By on August 19, 2014


Chrysler will hire 60 workers at its Windsor, Ontario minivan plant, but only candidates referred by current union workers will be considered for the jobs.

The Globe and Mail is reporting that only current Windsor employees can refer potential candidates for the open positions, which will be subject to a lower tier wage for the first 10 years. After that point, pay will rise from around $20 an hour, to the full rate of over $30 per hour.

Currently, the Windsor plant is running flat out at three shifts per day, plus overtime shifts on weekends. With minivan sales up 17 percent year to date, the extra workers will help Chrysler keep production up, and prepare for the next-generation minivan due out in 2017.

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18 Comments on “Chrysler Minivan Plant Hiring, Outsiders Need Not Apply...”

  • avatar

    50% pay rise?

    whats to stop them from firing people after 10 years?

    makes financial sense

    • 0 avatar

      the union….the contract.
      once 90 days are past full union support.
      plus they get a raises throughout the 10 year grow in.
      not a great system but better than what the UAW did with 2 tier wages.

  • avatar

    Why not support each other in a Union? Lots of jobs are only given to current workers or members. This does not just apply to auto workers.

  • avatar

    In this case, any existing Chrysler employee in Windsor can make a referral, not just union members.

  • avatar

    The 50 percent increase after 10 years, is part of the existing agreement.

    As I see it, the “existing agreement” with the former CAW, now UNIFOR, will be going into the shredder within the next 15 to 24 months.

    If I was a second tier worker, I certainly wouldn’t be banking on a 50 percent raise in 10 years.

    • 0 avatar

      Do the second tier workers really think they will see first tier wages or do they think it is a sham and they will never see them, I gotta think it would suck working next to someone doing the same job knowing they make 50% more. I find it amazing that any union would screw their own union brothers and sisters but I do not work in a union and do not know enough about how they came to this decision, so if they agreed and the new workers accept it I guess it works.

      • 0 avatar

        @seth1065…..The two tier system stinks. At the time in 2009, there was no alternate decision. It was a case of us accepting “two tier” or we close the doors.

        • 0 avatar

          We’re five years into the “recovery” from the Great Recession, and there are still a LOT of people who would gladly take a full time job paying $20/hr. Limiting hires to employee referrals probably eliminated the hordes of applicants that would have arrived. The two tier is patently unfair to lower tier workers doing the same job, but it’s better than part time work or no job at all.

    • 0 avatar

      They get raises throughout the 10 yr grow in until brought up to full wage. Better than what the UAW did to their members.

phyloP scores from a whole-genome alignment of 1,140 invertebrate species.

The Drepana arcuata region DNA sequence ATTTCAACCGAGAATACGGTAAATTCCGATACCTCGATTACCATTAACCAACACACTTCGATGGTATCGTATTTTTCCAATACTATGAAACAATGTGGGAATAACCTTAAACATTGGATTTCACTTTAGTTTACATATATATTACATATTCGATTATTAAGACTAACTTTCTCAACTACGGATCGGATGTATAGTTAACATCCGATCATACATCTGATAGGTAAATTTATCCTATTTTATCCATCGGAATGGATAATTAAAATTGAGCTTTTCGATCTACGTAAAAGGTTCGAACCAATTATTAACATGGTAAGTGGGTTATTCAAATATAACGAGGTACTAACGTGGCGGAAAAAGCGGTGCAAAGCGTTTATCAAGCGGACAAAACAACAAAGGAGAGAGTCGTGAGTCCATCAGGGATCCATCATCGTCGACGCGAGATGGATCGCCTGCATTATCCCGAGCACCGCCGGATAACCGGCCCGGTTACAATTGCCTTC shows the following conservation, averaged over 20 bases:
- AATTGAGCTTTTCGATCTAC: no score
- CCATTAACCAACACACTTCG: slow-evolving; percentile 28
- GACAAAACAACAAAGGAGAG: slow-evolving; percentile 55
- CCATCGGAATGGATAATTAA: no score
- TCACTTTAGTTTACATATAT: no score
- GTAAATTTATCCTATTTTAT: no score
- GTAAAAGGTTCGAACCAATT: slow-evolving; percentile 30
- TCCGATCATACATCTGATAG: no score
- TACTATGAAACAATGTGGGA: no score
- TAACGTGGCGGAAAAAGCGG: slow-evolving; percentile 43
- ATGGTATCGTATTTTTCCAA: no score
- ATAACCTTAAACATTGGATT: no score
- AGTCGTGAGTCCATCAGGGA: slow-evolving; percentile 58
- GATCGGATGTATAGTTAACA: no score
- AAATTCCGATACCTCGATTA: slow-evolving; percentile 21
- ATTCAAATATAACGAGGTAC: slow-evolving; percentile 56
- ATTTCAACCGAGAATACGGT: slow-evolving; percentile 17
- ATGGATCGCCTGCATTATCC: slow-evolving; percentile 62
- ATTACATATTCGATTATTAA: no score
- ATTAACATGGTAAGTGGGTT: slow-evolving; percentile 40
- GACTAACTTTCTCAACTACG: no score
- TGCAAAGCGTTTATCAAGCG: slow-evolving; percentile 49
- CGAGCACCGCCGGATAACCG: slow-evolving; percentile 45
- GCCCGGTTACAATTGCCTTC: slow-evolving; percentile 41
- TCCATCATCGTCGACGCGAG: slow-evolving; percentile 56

• avatar

    This will empty the bars.

  • avatar

    I’m sure it would be stepped up rates of pay until 10 years of service you would reach the highest rate per hour. A probation period would probably apply for some months after initial hire…after that they can’t just automatically fire someone just so they don’t have to pay full rate.

  • avatar

    The most interesting thing about the article is that they’re building as many minivans as they can. Is demand really that high?

  • avatar

    I’m surprised and yet not surprised at this. GM plants operate in the exact same fashion with a referral system for all applicants (referred to as “The Lottery”), but I was not aware it was a universal UAW thing. Keeping all new talent referrals/applicants limited to those who are “vouched for” is really a poor and dated tactic. I’m truly surprised the EEOC and DOJ Civil Rights division still allows for this. I mean think about it, lets say I live in Bowling Green, KY, and I want to work at the GM plant there. The demographics of Bowling Green are 75% white, 13.9% black, 4.2% Asian, 6.5% Latino, and the rest fitting into other categories. I’m not sure what the demographics of the plant are, but if it matches the population and I can only refer one candidate a year, the odds of the referred candidates being white vs non-white are high. The lottery selects a number of candidates based on a ratio to how many requisitions are given (say ten candidates to one req). The odds of the ten candidates being white is at least 7 of 10, and of those 500 candidates, what are the odds of whites vs non-whites in getting the job outside of pure token-ism? If any private firm in the nation conducted hiring practices in this way, they would quickly be in court with EEOC or their state equivalent. Funny how that doesn’t happen here.,_Kentucky

    • 0 avatar

      Union members in this plant negotiated it into their contract. First time ever done this way.

    • 0 avatar

      It was negotiated into that plants contract. Is sad in this day in age decent paying jobs are so hard to find anymore. The union has been pushing for 200 new hires last 2 years. Finally we getting 60, small step. Unfortunately if done the old way, through employment center ten’s of thousands of applicants would apply. I was hired 20 years ago & even then I had to wait 3 hours in line just for an application. Many people lose their jobs just trying to get an application because taking time off just to stand in line. Can you imagine the waits now?? This is first time ever we have hired this way. In past was always open.
      I wish decent paying jobs were more in this world.

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